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The knockout stage of the Rugby World Cup gets underway on Saturday when England takes on Australia in Oita.
There could hardly be a more fitting game to kick off proceedings in the quarterfinals and it wouldn’t be an exaggeration to suggest the rivalry between the two has defined the tournament’s history.
From Australia winning its first World Cup in England by defeating the hosts in the final in 1991 to England returning the favor 12 years later in Sydney courtesy of Jonny Wilkinson’s famous drop goal, England and Australia have delivered some the most iconic moments in World Cup history.
Those memories aren’t limited to the final act either. Think of England’s scrum dismantling Australia in the quarterfinals in 2007 or the Wallabies knocking England out of its own World Cup in at the group stages four years ago.
That result prompted England to radically change its course, appointing Eddie Jones—the man who led Australia to the 2003 final against England—with the firm objective of returning to the top of the world this year.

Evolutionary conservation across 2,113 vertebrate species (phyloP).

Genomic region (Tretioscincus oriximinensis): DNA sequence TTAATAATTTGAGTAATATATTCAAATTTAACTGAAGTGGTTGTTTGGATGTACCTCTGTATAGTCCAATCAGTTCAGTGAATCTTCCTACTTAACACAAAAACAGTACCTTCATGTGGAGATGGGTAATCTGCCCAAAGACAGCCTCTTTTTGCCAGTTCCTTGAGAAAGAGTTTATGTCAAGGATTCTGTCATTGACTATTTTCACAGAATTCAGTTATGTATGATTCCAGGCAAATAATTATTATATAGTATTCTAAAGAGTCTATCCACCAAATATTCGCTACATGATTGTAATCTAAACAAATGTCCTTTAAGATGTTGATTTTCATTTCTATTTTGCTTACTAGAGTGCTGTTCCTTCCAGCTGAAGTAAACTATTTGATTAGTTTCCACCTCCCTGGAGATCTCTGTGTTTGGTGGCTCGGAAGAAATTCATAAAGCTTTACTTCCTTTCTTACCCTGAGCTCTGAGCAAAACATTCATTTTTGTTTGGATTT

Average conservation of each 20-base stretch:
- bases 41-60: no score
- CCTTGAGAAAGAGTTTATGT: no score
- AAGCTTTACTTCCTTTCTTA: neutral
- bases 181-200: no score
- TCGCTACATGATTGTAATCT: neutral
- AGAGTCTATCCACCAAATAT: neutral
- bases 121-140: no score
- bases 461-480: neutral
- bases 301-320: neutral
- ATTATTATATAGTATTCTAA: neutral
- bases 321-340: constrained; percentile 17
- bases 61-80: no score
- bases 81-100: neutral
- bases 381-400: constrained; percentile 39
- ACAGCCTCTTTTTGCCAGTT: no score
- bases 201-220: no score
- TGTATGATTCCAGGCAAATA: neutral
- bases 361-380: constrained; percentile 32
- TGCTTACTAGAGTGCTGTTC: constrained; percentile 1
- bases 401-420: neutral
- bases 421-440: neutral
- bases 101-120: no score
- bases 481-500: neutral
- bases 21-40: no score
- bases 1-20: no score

The Wallabies, meanwhile, went on to reach the final in 2015, but haven’t beaten the Old Enemy ever since.
In Jones’ first season as England coach he led his team to a 3-0 series win in Australia and has defeated his home country in each of the last three campaigns.
Off the field, the 59-year-old has also held the upper hand, coming out on top of virtually every bout of verbal sparring with his Australian counterpart, Michael Cheika.
Jones added a hefty dose of fuel to the fire when he suggested that England would benefit from not having to play France in their final group game—the match was canceled because of Typhoon Hagibis—and would be fresher than Australia.
Cheika returned the verbal volley with interests.
“I suppose they’d better win,” he said in his press conference.
“They’ve had the best preparation, according to the coach, so they’d better go out there and win. We’ll see how we go.”
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